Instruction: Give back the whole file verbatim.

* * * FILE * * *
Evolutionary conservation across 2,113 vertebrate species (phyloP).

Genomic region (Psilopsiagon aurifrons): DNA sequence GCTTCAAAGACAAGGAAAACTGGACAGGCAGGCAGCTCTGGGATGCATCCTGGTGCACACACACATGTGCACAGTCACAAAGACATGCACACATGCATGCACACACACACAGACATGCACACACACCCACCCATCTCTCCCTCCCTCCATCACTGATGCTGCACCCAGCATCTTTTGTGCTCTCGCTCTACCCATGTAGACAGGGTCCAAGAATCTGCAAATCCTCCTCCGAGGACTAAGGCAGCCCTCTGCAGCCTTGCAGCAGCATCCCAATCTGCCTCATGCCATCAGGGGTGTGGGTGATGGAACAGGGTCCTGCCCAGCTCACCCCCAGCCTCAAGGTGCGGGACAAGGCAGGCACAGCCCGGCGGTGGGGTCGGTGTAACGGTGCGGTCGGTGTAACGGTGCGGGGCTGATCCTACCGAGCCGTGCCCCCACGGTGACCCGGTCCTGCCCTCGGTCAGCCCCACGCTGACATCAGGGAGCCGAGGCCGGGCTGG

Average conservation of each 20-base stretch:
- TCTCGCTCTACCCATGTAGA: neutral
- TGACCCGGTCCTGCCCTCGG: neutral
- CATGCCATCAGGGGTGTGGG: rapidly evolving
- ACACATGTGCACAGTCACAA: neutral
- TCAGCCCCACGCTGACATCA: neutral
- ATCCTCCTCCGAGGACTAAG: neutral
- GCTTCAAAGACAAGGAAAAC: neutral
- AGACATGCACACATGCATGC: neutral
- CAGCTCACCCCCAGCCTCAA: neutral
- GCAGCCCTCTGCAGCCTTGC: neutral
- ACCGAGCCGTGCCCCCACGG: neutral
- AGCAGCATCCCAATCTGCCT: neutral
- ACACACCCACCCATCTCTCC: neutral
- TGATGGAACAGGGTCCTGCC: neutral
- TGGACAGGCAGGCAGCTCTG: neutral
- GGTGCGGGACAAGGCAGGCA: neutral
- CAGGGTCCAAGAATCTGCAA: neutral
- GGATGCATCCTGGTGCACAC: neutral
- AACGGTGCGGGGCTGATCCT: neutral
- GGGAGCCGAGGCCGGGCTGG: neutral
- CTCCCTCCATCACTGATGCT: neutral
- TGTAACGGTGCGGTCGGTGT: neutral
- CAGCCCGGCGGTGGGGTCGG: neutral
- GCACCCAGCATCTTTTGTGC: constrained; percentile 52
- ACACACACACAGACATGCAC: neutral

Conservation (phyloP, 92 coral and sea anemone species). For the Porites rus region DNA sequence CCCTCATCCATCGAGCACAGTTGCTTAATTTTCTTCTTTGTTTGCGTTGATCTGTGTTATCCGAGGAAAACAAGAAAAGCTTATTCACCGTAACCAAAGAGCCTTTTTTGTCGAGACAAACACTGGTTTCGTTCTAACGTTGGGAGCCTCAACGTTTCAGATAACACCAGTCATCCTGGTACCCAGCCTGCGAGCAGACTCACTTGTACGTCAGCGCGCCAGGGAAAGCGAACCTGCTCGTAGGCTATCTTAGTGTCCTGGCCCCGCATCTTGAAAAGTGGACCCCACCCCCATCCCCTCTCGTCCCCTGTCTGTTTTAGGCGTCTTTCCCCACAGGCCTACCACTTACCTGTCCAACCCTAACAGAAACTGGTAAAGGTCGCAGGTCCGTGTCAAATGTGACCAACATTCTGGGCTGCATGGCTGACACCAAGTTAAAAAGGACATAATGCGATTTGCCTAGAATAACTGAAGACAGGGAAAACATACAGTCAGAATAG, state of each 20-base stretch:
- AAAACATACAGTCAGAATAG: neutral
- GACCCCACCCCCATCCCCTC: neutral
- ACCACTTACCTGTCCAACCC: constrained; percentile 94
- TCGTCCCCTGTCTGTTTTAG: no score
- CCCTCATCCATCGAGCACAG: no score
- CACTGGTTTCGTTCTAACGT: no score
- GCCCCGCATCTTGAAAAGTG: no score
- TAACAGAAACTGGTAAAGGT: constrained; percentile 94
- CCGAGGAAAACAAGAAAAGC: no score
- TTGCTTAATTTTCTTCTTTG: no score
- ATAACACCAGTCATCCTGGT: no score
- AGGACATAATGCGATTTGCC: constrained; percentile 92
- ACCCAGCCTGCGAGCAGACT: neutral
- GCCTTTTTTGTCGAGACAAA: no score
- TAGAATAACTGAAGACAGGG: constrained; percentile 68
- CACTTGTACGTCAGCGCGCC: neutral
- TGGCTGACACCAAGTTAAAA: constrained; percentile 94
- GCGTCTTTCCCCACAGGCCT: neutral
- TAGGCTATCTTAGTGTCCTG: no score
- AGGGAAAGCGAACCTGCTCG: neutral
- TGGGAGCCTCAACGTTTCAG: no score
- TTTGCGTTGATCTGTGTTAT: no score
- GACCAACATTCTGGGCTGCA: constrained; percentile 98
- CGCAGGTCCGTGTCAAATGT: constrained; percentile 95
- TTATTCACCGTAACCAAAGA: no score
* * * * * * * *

Evolutionary conservation across 2,113 vertebrate species (phyloP).

Genomic region (Psilopsiagon aurifrons): DNA sequence GCTTCAAAGACAAGGAAAACTGGACAGGCAGGCAGCTCTGGGATGCATCCTGGTGCACACACACATGTGCACAGTCACAAAGACATGCACACATGCATGCACACACACACAGACATGCACACACACCCACCCATCTCTCCCTCCCTCCATCACTGATGCTGCACCCAGCATCTTTTGTGCTCTCGCTCTACCCATGTAGACAGGGTCCAAGAATCTGCAAATCCTCCTCCGAGGACTAAGGCAGCCCTCTGCAGCCTTGCAGCAGCATCCCAATCTGCCTCATGCCATCAGGGGTGTGGGTGATGGAACAGGGTCCTGCCCAGCTCACCCCCAGCCTCAAGGTGCGGGACAAGGCAGGCACAGCCCGGCGGTGGGGTCGGTGTAACGGTGCGGTCGGTGTAACGGTGCGGGGCTGATCCTACCGAGCCGTGCCCCCACGGTGACCCGGTCCTGCCCTCGGTCAGCCCCACGCTGACATCAGGGAGCCGAGGCCGGGCTGG

Average conservation of each 20-base stretch:
- TCTCGCTCTACCCATGTAGA: neutral
- TGACCCGGTCCTGCCCTCGG: neutral
- CATGCCATCAGGGGTGTGGG: rapidly evolving
- ACACATGTGCACAGTCACAA: neutral
- TCAGCCCCACGCTGACATCA: neutral
- ATCCTCCTCCGAGGACTAAG: neutral
- GCTTCAAAGACAAGGAAAAC: neutral
- AGACATGCACACATGCATGC: neutral
- CAGCTCACCCCCAGCCTCAA: neutral
- GCAGCCCTCTGCAGCCTTGC: neutral
- ACCGAGCCGTGCCCCCACGG: neutral
- AGCAGCATCCCAATCTGCCT: neutral
- ACACACCCACCCATCTCTCC: neutral
- TGATGGAACAGGGTCCTGCC: neutral
- TGGACAGGCAGGCAGCTCTG: neutral
- GGTGCGGGACAAGGCAGGCA: neutral
- CAGGGTCCAAGAATCTGCAA: neutral
- GGATGCATCCTGGTGCACAC: neutral
- AACGGTGCGGGGCTGATCCT: neutral
- GGGAGCCGAGGCCGGGCTGG: neutral
- CTCCCTCCATCACTGATGCT: neutral
- TGTAACGGTGCGGTCGGTGT: neutral
- CAGCCCGGCGGTGGGGTCGG: neutral
- GCACCCAGCATCTTTTGTGC: constrained; percentile 52
- ACACACACACAGACATGCAC: neutral

Conservation (phyloP, 92 coral and sea anemone species). For the Porites rus region DNA sequence CCCTCATCCATCGAGCACAGTTGCTTAATTTTCTTCTTTGTTTGCGTTGATCTGTGTTATCCGAGGAAAACAAGAAAAGCTTATTCACCGTAACCAAAGAGCCTTTTTTGTCGAGACAAACACTGGTTTCGTTCTAACGTTGGGAGCCTCAACGTTTCAGATAACACCAGTCATCCTGGTACCCAGCCTGCGAGCAGACTCACTTGTACGTCAGCGCGCCAGGGAAAGCGAACCTGCTCGTAGGCTATCTTAGTGTCCTGGCCCCGCATCTTGAAAAGTGGACCCCACCCCCATCCCCTCTCGTCCCCTGTCTGTTTTAGGCGTCTTTCCCCACAGGCCTACCACTTACCTGTCCAACCCTAACAGAAACTGGTAAAGGTCGCAGGTCCGTGTCAAATGTGACCAACATTCTGGGCTGCATGGCTGACACCAAGTTAAAAAGGACATAATGCGATTTGCCTAGAATAACTGAAGACAGGGAAAACATACAGTCAGAATAG, state of each 20-base stretch:
- AAAACATACAGTCAGAATAG: neutral
- GACCCCACCCCCATCCCCTC: neutral
- ACCACTTACCTGTCCAACCC: constrained; percentile 94
- TCGTCCCCTGTCTGTTTTAG: no score
- CCCTCATCCATCGAGCACAG: no score
- CACTGGTTTCGTTCTAACGT: no score
- GCCCCGCATCTTGAAAAGTG: no score
- TAACAGAAACTGGTAAAGGT: constrained; percentile 94
- CCGAGGAAAACAAGAAAAGC: no score
- TTGCTTAATTTTCTTCTTTG: no score
- ATAACACCAGTCATCCTGGT: no score
- AGGACATAATGCGATTTGCC: constrained; percentile 92
- ACCCAGCCTGCGAGCAGACT: neutral
- GCCTTTTTTGTCGAGACAAA: no score
- TAGAATAACTGAAGACAGGG: constrained; percentile 68
- CACTTGTACGTCAGCGCGCC: neutral
- TGGCTGACACCAAGTTAAAA: constrained; percentile 94
- GCGTCTTTCCCCACAGGCCT: neutral
- TAGGCTATCTTAGTGTCCTG: no score
- AGGGAAAGCGAACCTGCTCG: neutral
- TGGGAGCCTCAACGTTTCAG: no score
- TTTGCGTTGATCTGTGTTAT: no score
- GACCAACATTCTGGGCTGCA: constrained; percentile 98
- CGCAGGTCCGTGTCAAATGT: constrained; percentile 95
- TTATTCACCGTAACCAAAGA: no score